Try teaching fifth-graders about polymers. Their eyes may just glaze over. But offer those same children an opportunity to make a batch of slime—even if it comes with a science lesson—and they couldn’t be happier. Throw in some Mentos geysers and an Alka-Seltzer rocket and you have engaged science learners! That’s the approach two Penn State Altoona faculty members, Science Lab Coordinator Lynn Dalby and Assistant Professor of Chemistry Justin Huffman, are taking with Lions Learning Lab, their on-the-road science classroom.
With materials as simple as glue or water, plastic bags or cardboard, breath mints or contact lens solution, “we bring physics and chemistry and Lynn brings food science [to our shows],” Huffman says. Even though the demonstrations are not mysteries to them, he says, “there’s stuff that we do that I’m amazed at. It’s just out of common stuff. It’s almost like magic. They enjoy that.” And, he says, “they remember the stuff we teach them.” More than once Huffman and Dalby have heard, “That was the coolest thing I’ve ever seen.”
Hands-on opportunities for the children are a large part of the shows. A popular feature, of course, is slime. “Slime is huge. Kids know how to make slime in 100 ways. It’s all over the Internet,” Dalby says. “I don’t think they understand they’re really doing chemistry.” In some cases, students get to create something, such as a motorized car, and compete. “We do STEM challenges and give them materials and a certain amount of time to build something.”
Students who seem to be having difficulty in the challenges are not left all on their own, though. Huffman says, “If we see someone having trouble we give them a little nudge.” And if they master something easily, they might be encouraged to “take it to the next level,” Dalby says, such as “you could redesign to make it go faster, make it go straight.”
Surprise can be a key element of the demonstrations. “Sometimes we don’t tell them what’s going to happen. When we took the show to Bishop Guilfoyle, there were a lot of things they hadn’t seen,” Dalby notes. This spring they visited Juniata Gap Elementary where “we did a double liquid nitrogen cloud; it created a fog that came off the stage and underneath the table. The kids loved that.”
The “crazy scientists,” as some audience members have called them, just completed their first summer camp week at Penn State Altoona, where campers had the opportunity to make those geysers and rockets. Both stress that while some of the activities may sound dangerous, it is always “safety first.” According to Huffman, “Campers explored gases, polymers, electricity, light, propulsion, etc. They also engaged in STEM activities such as building motorized cars and paddlewheel-powered boats using only a limited number of supplies. Throughout the week, they learned how common everyday products worked (such as glow sticks and diapers). The campers enjoyed the entire week of science, working with each other, exchanging ideas, and displaying a healthy competitive spirit!”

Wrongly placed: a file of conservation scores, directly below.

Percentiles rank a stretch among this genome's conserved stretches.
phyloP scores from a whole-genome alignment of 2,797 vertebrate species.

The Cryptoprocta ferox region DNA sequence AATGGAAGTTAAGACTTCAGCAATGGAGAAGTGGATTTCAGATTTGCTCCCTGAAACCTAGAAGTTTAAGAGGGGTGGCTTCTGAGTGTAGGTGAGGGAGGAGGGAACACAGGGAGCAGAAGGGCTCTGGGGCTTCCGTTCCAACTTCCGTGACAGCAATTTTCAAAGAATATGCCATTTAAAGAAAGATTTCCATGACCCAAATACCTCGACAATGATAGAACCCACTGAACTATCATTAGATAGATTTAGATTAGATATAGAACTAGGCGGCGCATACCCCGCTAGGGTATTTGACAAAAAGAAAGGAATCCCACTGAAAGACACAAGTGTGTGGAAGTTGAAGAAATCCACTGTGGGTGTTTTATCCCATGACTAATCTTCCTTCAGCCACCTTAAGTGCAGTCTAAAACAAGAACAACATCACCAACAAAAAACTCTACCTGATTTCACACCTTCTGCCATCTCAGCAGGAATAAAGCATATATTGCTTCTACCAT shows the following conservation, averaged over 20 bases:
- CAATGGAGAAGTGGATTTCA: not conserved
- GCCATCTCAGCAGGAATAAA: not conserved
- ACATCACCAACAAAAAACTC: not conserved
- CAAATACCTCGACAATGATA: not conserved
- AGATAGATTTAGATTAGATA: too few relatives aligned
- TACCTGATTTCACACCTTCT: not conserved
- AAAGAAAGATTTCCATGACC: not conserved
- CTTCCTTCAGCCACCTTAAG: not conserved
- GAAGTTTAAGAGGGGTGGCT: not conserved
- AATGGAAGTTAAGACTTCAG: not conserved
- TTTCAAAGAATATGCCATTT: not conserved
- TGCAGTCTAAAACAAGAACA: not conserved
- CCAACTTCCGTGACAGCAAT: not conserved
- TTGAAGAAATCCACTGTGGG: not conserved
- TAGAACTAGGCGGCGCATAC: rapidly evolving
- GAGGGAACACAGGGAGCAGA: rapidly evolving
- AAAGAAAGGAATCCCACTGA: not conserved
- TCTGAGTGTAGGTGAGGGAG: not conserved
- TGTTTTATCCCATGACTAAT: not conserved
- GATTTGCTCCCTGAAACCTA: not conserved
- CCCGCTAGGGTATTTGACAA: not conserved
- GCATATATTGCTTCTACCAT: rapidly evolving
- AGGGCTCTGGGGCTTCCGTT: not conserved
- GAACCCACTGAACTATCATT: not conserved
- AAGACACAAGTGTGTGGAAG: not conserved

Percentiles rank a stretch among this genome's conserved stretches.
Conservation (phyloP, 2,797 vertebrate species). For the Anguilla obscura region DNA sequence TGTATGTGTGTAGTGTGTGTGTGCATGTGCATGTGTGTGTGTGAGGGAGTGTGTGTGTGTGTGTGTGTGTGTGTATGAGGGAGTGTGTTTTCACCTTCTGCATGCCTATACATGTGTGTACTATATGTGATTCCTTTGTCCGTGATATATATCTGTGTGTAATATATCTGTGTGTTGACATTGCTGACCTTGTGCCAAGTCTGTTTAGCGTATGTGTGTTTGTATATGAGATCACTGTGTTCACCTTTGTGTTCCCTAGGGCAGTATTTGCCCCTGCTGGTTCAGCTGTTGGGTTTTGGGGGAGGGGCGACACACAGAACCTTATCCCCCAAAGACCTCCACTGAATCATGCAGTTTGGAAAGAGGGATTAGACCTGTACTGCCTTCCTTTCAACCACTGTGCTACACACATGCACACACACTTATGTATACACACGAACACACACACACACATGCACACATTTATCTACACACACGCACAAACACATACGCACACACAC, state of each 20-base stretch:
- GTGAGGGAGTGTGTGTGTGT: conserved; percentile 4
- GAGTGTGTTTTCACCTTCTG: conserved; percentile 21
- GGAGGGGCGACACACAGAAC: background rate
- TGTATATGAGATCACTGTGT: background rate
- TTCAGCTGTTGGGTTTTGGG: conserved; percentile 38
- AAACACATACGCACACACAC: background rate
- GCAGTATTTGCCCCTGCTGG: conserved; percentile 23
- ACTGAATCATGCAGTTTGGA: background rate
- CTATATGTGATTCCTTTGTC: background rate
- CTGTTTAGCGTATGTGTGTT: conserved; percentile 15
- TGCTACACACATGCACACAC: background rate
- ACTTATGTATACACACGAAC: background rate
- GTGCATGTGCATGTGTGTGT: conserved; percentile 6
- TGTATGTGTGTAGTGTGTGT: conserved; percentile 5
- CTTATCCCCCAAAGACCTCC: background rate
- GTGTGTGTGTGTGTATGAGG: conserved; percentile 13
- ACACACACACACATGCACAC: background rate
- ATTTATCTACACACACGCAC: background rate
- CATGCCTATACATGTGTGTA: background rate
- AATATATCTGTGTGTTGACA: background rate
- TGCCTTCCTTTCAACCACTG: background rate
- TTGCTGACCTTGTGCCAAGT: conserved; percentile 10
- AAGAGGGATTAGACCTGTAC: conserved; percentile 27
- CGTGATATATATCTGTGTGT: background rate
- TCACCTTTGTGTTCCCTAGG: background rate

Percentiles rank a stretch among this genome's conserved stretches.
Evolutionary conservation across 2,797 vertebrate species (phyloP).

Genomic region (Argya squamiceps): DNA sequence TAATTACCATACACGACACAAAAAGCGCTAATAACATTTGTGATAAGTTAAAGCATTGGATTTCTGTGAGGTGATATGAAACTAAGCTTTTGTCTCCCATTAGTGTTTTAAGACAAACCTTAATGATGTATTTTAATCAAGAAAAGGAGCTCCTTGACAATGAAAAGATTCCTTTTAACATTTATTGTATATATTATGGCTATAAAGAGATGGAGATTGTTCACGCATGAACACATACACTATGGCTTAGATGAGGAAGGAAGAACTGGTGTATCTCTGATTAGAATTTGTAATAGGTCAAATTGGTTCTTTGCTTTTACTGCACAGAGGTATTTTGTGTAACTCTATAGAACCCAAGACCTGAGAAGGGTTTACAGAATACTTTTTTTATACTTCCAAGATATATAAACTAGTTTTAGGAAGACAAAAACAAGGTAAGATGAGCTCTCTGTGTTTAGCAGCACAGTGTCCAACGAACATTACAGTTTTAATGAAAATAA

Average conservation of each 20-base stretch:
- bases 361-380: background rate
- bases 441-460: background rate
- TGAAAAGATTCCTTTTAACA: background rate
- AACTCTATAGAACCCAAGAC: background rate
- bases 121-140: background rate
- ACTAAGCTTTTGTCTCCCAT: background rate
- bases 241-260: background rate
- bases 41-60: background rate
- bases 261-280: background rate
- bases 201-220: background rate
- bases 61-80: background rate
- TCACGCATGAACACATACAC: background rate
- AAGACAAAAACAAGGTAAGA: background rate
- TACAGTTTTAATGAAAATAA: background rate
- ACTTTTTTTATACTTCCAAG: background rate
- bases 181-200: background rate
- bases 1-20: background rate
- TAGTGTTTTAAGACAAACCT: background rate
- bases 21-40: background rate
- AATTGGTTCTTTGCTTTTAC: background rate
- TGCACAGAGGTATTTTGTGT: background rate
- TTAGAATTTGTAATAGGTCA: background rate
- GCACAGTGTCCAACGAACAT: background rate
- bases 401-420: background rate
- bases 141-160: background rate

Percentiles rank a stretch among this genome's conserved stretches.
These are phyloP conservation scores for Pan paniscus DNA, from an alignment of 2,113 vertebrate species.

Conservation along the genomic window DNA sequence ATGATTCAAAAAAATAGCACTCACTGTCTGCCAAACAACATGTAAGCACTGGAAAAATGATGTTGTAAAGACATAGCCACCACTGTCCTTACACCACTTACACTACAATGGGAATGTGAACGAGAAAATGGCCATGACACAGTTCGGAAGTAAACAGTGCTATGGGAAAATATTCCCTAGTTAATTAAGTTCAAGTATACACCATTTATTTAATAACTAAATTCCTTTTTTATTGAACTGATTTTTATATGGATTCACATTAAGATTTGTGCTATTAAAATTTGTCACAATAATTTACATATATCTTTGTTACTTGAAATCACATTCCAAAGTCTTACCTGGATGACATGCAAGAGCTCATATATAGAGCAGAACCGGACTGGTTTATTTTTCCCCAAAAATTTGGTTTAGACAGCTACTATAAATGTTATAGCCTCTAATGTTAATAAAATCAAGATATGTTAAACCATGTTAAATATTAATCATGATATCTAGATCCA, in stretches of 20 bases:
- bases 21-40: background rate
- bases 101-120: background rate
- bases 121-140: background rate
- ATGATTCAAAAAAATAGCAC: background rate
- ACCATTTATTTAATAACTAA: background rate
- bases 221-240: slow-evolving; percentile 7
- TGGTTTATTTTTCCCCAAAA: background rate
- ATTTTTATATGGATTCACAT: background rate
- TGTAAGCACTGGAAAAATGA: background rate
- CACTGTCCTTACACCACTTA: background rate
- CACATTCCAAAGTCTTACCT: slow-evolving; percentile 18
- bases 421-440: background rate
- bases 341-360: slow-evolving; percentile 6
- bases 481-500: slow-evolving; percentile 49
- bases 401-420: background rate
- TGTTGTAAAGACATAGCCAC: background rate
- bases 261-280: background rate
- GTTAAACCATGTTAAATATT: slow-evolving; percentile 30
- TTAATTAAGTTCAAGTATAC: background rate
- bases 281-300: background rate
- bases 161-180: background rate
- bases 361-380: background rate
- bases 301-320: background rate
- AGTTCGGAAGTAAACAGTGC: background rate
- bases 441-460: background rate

Lions Learning Lab has grown out of the partnership Huffman and Dalby created during Penn State Altoona’s annual science show Spooktacular Science, where they found an audience for their science demonstrations. “Steve Spangler was sort of a guide for us. At Spooktacular, Dr. Richard Flarend [associate professor of physics] would do his physics stuff, we did our hands-on stuff,” Dalby says. For her it was an adjustment to become a performer: “I had to get out of my comfort zone—it was the fear of being in front of so many people.” She obviously succeeded because the duo became so popular that teachers asked them to visit their schools and give the same presentations. Their appearance on the Central PA Live TV show brought even more requests for appearances.
Huffman knows that if children don’t see people doing science, they may not envision themselves doing it either. “I think we’re the most exposure they may have to it. Kids don’t have Bill Nye the Science Guy or Mr. Wizard these days,” he says. “They may not have a teacher who makes it really fun or supports them in some way.” Or their school may not be adequately funded: “Some of them can’t afford a microscope. Our shows give them a chance to utilize equipment they wouldn’t otherwise have.”
There’s another layer to their mad-scientist-ness—these demonstrations show “what you can do with an engineering degree,” Huffman says. The children may have heard of STEM (Science, Technology, Engineering, and Math) but not know what it really means to them; with Lions Learning Lab, they can see STEM in action. Again Huffman and Dalby are thinking of the children who don’t have that special teacher or a school with good funding. Their demonstrations, Huffman says, “make the playing ground fair and equal.” Students may start out making elephant toothpaste but they could end up as engineers working on new rocket fuels. Lions Learning Lab shows it’s not that big a step.